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Found 3 blog entries tagged as median sales price.

Home Sold With Multiple Offers Sign

The Federal Reserve intensified its fight against inflation in June by announcing the biggest interest rate increase in 28 years as the government's main lending institution tries to rein in skyrocketing consumer costs. 

The largest increase since 1994, the Fed increased its benchmark interest rate by three-quarters of a percentage point. That comes after increases of a quarter point in March and a half point in May. The increase is due to growing prices for rent, groceries, gasoline, and a variety of other goods and services. Higher interest rates will increase the cost of carrying a credit card bill, obtaining a vehicle loan, and purchasing a home.

Rate increases are anticipated to continue in the upcoming months. In general, Fed policymakers

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Five Reasons Experts Say No Housing Market Crash in 2022

It may be hard to believe, but the South Florida real estate market is quickly approaching the conclusion of its second full calendar year of record-shattering pace. Homes and condos are still selling nearly as quickly as they were at the start of the COVID-19 pandemic, and setting new highs along the way.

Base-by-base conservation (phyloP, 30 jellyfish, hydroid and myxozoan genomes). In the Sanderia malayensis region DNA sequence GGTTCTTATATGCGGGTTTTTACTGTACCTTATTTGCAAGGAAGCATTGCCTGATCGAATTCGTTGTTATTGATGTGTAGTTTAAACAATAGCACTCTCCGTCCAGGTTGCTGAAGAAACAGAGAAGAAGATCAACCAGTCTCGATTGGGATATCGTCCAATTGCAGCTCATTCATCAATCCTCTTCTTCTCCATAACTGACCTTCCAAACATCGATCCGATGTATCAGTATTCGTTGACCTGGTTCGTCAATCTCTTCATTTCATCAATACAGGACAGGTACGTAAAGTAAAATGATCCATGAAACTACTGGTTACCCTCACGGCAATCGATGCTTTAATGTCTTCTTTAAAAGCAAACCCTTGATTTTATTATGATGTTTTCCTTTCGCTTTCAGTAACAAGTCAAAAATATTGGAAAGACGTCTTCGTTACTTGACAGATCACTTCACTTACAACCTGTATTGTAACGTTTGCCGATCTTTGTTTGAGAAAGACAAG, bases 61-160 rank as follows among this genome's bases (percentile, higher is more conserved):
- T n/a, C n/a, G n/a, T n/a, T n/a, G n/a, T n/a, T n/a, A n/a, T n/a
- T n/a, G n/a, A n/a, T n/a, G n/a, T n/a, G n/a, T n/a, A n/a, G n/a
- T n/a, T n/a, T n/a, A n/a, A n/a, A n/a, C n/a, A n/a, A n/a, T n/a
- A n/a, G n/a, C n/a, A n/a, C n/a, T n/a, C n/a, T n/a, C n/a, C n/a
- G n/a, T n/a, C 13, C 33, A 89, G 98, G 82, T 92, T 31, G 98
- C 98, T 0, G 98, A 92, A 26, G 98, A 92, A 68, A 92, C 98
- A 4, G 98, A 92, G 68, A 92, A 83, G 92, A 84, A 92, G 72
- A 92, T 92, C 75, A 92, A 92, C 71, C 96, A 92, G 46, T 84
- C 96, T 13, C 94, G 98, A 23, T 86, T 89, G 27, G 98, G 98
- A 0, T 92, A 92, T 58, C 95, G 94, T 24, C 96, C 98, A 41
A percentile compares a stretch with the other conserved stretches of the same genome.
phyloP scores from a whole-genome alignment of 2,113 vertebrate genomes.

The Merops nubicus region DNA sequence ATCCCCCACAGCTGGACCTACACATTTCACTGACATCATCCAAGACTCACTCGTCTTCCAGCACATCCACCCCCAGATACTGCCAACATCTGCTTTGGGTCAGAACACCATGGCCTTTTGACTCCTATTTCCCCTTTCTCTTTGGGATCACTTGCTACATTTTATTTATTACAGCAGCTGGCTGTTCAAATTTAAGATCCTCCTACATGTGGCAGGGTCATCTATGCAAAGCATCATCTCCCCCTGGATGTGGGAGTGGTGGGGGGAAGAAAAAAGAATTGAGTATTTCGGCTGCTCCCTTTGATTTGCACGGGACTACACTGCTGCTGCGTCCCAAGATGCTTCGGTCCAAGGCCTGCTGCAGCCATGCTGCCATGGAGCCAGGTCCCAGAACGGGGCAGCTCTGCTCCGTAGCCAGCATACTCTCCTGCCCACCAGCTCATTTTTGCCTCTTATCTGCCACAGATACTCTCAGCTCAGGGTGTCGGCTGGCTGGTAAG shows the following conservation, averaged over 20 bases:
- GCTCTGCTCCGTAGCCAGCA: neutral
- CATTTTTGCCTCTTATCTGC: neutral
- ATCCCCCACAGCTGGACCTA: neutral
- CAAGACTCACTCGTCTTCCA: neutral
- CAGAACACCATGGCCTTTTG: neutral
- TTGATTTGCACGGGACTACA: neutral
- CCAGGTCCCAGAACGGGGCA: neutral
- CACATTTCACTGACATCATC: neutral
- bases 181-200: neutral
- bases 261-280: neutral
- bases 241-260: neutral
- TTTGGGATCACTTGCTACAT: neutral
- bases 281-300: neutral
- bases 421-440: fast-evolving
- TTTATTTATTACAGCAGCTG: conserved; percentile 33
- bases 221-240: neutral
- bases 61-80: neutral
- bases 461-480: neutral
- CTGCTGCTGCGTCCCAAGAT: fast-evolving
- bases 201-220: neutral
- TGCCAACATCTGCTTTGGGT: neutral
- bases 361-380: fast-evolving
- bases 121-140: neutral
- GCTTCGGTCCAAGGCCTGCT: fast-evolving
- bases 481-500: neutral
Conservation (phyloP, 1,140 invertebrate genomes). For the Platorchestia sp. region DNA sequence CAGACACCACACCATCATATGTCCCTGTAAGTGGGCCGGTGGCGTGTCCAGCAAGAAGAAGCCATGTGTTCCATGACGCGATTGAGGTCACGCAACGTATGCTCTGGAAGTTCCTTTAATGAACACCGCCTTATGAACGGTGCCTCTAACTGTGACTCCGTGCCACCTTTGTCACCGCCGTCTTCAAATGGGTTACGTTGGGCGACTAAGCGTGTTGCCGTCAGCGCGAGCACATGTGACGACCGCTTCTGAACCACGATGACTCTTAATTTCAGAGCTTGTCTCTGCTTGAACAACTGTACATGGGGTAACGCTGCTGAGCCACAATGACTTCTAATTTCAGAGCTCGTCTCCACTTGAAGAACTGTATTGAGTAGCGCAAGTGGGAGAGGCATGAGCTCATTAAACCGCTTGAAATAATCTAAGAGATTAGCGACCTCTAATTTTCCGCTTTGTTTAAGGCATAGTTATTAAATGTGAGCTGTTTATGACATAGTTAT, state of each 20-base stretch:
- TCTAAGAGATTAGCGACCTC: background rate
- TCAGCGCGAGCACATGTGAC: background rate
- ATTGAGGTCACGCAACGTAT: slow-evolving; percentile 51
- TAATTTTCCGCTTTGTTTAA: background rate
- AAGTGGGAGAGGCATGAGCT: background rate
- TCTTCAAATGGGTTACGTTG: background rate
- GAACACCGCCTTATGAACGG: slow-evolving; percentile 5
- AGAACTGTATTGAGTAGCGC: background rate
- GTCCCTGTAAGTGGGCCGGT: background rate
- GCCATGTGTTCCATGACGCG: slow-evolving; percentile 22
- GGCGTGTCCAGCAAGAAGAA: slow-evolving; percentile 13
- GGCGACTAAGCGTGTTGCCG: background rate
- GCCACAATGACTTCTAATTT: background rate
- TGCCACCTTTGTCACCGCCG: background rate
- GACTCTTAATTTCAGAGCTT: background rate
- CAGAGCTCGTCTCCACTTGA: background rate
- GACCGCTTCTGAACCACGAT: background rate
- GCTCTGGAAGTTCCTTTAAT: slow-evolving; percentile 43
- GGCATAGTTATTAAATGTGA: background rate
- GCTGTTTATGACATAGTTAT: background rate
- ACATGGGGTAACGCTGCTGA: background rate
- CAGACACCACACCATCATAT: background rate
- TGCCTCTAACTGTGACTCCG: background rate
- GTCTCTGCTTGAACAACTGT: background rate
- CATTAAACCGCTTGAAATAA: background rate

With respect to Mr. Gordon Gekko, many real estate experts and economists—not to mention home buyers and sellers—aren’t convinced that all this greed is good. Headlines abound regarding a potential housing crash which would rival that of the late ‘00s. While it’s true that some cherry-picked data trends could cause concern, the fact of the matter is we find ourselves in a far different climate; one that could actually turn out positively for

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Properties coming to the market are being priced at record highs. Experts watching the economy state that these prices are not indicators of another market crash on the horizon. The term “housing bubble” is a scary one, but that is not what is happening today.

CoreLogic reports that two times as many urban markets are overvalued. This means that prices are inflated compared to the incomes of people looking to buy in these areas. This is a comparison between the second and first quarter numbers of this year. The values on these homes are not expected to fall anytime soon, which is the opposite of what a bubble is. Bubbles eventually burst. These home prices are high because there is limited inventory in desirable areas. Not because of sketchy selling

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